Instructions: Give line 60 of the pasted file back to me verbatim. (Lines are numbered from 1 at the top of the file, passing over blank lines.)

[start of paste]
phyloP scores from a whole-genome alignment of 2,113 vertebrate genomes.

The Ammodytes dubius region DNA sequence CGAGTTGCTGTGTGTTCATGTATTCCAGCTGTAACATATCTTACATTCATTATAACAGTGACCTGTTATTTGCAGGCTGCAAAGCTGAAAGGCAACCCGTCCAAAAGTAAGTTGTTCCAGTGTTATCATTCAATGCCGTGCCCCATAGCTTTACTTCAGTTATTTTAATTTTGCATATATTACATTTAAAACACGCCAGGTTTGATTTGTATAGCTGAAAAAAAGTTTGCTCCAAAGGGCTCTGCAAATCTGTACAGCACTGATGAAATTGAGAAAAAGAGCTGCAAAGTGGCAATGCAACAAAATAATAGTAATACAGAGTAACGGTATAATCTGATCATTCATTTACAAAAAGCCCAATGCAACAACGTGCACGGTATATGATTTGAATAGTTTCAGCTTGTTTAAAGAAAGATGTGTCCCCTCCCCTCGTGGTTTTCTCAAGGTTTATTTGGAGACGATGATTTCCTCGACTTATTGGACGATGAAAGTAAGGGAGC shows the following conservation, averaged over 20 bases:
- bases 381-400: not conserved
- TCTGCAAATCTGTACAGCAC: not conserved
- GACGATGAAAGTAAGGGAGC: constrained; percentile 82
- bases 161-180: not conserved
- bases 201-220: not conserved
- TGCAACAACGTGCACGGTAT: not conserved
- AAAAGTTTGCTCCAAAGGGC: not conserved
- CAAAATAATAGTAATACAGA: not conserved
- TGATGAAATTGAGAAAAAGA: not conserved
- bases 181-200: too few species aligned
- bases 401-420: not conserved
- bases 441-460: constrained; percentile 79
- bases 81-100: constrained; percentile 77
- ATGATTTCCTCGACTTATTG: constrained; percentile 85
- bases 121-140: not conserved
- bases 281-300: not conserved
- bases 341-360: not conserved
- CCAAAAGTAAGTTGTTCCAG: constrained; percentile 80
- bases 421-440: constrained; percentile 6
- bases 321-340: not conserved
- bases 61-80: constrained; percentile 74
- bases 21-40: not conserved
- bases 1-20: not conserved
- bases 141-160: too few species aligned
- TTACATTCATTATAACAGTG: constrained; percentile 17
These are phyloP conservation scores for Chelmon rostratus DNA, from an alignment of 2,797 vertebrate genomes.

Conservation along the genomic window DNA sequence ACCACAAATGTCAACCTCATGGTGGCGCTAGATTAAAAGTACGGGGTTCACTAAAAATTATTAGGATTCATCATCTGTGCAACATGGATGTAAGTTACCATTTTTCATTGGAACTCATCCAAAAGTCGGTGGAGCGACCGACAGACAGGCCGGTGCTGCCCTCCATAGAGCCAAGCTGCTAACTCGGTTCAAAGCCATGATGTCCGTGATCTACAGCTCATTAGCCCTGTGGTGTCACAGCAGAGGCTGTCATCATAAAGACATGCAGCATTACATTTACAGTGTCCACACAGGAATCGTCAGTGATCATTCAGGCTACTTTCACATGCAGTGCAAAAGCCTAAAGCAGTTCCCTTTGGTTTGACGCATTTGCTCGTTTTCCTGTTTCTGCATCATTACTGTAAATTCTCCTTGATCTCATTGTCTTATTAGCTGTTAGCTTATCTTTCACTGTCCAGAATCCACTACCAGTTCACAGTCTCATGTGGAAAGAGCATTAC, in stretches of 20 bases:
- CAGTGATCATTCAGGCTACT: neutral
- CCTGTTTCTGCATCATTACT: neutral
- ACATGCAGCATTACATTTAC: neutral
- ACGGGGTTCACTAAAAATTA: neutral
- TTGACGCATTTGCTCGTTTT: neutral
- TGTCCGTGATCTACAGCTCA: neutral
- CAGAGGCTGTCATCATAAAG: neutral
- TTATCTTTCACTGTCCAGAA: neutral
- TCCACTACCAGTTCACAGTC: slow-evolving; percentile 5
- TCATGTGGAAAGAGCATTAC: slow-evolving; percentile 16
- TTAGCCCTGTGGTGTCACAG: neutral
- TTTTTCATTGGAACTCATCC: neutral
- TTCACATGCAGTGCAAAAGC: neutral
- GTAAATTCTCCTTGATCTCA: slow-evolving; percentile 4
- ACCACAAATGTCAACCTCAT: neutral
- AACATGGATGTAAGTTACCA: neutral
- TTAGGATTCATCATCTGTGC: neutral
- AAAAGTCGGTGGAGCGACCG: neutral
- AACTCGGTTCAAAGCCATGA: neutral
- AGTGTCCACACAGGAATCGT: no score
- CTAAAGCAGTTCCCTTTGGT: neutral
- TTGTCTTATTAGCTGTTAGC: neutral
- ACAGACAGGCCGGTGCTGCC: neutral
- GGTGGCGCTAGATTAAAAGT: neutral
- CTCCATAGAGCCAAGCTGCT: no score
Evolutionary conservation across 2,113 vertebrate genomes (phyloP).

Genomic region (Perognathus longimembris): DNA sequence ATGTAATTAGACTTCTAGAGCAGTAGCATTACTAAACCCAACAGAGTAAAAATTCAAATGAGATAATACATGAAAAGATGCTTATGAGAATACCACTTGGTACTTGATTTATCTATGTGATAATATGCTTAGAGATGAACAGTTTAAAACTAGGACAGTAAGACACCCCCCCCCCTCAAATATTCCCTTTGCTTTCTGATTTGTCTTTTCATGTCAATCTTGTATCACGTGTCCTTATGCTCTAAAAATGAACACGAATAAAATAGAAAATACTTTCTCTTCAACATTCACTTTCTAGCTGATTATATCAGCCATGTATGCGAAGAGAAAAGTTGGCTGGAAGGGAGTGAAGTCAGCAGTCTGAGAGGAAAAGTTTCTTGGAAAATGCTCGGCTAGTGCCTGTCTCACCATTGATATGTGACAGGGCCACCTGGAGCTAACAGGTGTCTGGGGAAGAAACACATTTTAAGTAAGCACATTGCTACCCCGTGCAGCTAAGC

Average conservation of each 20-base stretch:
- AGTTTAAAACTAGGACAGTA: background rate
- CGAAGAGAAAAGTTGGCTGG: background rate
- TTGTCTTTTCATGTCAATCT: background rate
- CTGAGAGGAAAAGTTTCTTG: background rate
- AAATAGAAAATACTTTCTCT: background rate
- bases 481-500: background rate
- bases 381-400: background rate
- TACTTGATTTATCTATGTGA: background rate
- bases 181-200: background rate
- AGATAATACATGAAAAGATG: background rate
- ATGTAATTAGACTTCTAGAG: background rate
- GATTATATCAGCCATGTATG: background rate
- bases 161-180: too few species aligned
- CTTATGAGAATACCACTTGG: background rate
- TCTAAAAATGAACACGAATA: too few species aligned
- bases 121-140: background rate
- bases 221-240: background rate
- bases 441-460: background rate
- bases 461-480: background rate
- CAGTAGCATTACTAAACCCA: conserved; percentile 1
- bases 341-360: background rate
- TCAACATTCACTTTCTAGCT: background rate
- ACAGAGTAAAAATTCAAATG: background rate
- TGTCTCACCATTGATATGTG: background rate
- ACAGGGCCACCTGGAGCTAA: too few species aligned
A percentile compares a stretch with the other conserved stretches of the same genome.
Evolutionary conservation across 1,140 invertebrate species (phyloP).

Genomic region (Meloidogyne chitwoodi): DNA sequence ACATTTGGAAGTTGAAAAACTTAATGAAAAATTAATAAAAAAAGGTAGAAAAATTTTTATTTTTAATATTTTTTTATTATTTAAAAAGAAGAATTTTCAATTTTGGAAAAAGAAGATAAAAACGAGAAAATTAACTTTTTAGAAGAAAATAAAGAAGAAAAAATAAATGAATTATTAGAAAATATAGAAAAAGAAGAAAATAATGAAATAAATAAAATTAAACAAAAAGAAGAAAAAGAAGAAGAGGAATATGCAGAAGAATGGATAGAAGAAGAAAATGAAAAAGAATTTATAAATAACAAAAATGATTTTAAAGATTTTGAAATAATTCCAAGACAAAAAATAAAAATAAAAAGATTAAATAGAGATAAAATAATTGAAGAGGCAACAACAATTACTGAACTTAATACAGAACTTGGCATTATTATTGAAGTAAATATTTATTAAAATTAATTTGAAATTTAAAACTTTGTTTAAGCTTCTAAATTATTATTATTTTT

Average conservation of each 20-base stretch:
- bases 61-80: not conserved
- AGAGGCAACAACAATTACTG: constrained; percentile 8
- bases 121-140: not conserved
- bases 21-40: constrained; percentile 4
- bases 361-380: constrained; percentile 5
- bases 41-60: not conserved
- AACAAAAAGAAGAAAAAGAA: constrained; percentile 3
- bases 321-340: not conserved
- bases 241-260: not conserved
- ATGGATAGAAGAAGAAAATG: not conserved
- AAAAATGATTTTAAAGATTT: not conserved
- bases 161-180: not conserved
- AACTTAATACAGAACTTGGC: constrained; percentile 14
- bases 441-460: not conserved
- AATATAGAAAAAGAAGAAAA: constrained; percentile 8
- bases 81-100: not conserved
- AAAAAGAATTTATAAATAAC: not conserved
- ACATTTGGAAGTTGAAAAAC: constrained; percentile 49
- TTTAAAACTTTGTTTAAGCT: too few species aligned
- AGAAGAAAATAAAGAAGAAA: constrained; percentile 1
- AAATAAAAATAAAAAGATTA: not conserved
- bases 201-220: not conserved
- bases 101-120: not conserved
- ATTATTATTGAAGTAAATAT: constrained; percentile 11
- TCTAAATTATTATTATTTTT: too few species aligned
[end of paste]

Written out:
- TTGTCTTTTCATGTCAATCT: background rate